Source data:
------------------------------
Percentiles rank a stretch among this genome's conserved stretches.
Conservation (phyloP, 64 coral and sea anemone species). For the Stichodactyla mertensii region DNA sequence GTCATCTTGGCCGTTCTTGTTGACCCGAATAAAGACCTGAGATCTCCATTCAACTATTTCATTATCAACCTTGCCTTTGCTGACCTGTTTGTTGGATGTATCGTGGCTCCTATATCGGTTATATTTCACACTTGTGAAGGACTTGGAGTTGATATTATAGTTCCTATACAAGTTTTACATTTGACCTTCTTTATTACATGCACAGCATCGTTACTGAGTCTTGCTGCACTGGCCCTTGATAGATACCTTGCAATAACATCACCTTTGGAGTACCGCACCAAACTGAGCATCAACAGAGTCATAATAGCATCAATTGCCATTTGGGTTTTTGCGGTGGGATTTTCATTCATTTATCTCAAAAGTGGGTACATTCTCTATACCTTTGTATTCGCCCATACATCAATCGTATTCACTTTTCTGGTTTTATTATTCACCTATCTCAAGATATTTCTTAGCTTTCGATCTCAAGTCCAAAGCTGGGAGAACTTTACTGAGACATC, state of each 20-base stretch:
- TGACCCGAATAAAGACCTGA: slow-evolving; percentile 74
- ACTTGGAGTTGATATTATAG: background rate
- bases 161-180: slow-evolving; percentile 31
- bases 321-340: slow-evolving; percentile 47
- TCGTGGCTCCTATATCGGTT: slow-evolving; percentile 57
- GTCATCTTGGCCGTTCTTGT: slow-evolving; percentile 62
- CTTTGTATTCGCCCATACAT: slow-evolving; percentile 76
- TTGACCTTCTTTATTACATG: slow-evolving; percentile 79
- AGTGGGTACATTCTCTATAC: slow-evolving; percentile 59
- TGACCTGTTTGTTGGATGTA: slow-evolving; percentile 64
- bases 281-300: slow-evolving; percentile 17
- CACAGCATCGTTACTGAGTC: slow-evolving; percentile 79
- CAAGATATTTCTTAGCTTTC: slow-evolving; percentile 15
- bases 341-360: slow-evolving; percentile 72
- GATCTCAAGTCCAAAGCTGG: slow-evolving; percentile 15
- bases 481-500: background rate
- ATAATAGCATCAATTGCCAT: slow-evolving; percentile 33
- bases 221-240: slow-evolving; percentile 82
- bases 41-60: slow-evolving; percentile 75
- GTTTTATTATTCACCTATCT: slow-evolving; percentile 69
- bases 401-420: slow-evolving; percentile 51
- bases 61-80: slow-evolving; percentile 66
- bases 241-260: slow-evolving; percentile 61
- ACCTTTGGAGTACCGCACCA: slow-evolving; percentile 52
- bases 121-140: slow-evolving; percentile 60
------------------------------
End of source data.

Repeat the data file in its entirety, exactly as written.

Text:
Percentiles rank a stretch among this genome's conserved stretches.
Conservation (phyloP, 64 coral and sea anemone species). For the Stichodactyla mertensii region DNA sequence GTCATCTTGGCCGTTCTTGTTGACCCGAATAAAGACCTGAGATCTCCATTCAACTATTTCATTATCAACCTTGCCTTTGCTGACCTGTTTGTTGGATGTATCGTGGCTCCTATATCGGTTATATTTCACACTTGTGAAGGACTTGGAGTTGATATTATAGTTCCTATACAAGTTTTACATTTGACCTTCTTTATTACATGCACAGCATCGTTACTGAGTCTTGCTGCACTGGCCCTTGATAGATACCTTGCAATAACATCACCTTTGGAGTACCGCACCAAACTGAGCATCAACAGAGTCATAATAGCATCAATTGCCATTTGGGTTTTTGCGGTGGGATTTTCATTCATTTATCTCAAAAGTGGGTACATTCTCTATACCTTTGTATTCGCCCATACATCAATCGTATTCACTTTTCTGGTTTTATTATTCACCTATCTCAAGATATTTCTTAGCTTTCGATCTCAAGTCCAAAGCTGGGAGAACTTTACTGAGACATC, state of each 20-base stretch:
- TGACCCGAATAAAGACCTGA: slow-evolving; percentile 74
- ACTTGGAGTTGATATTATAG: background rate
- bases 161-180: slow-evolving; percentile 31
- bases 321-340: slow-evolving; percentile 47
- TCGTGGCTCCTATATCGGTT: slow-evolving; percentile 57
- GTCATCTTGGCCGTTCTTGT: slow-evolving; percentile 62
- CTTTGTATTCGCCCATACAT: slow-evolving; percentile 76
- TTGACCTTCTTTATTACATG: slow-evolving; percentile 79
- AGTGGGTACATTCTCTATAC: slow-evolving; percentile 59
- TGACCTGTTTGTTGGATGTA: slow-evolving; percentile 64
- bases 281-300: slow-evolving; percentile 17
- CACAGCATCGTTACTGAGTC: slow-evolving; percentile 79
- CAAGATATTTCTTAGCTTTC: slow-evolving; percentile 15
- bases 341-360: slow-evolving; percentile 72
- GATCTCAAGTCCAAAGCTGG: slow-evolving; percentile 15
- bases 481-500: background rate
- ATAATAGCATCAATTGCCAT: slow-evolving; percentile 33
- bases 221-240: slow-evolving; percentile 82
- bases 41-60: slow-evolving; percentile 75
- GTTTTATTATTCACCTATCT: slow-evolving; percentile 69
- bases 401-420: slow-evolving; percentile 51
- bases 61-80: slow-evolving; percentile 66
- bases 241-260: slow-evolving; percentile 61
- ACCTTTGGAGTACCGCACCA: slow-evolving; percentile 52
- bases 121-140: slow-evolving; percentile 60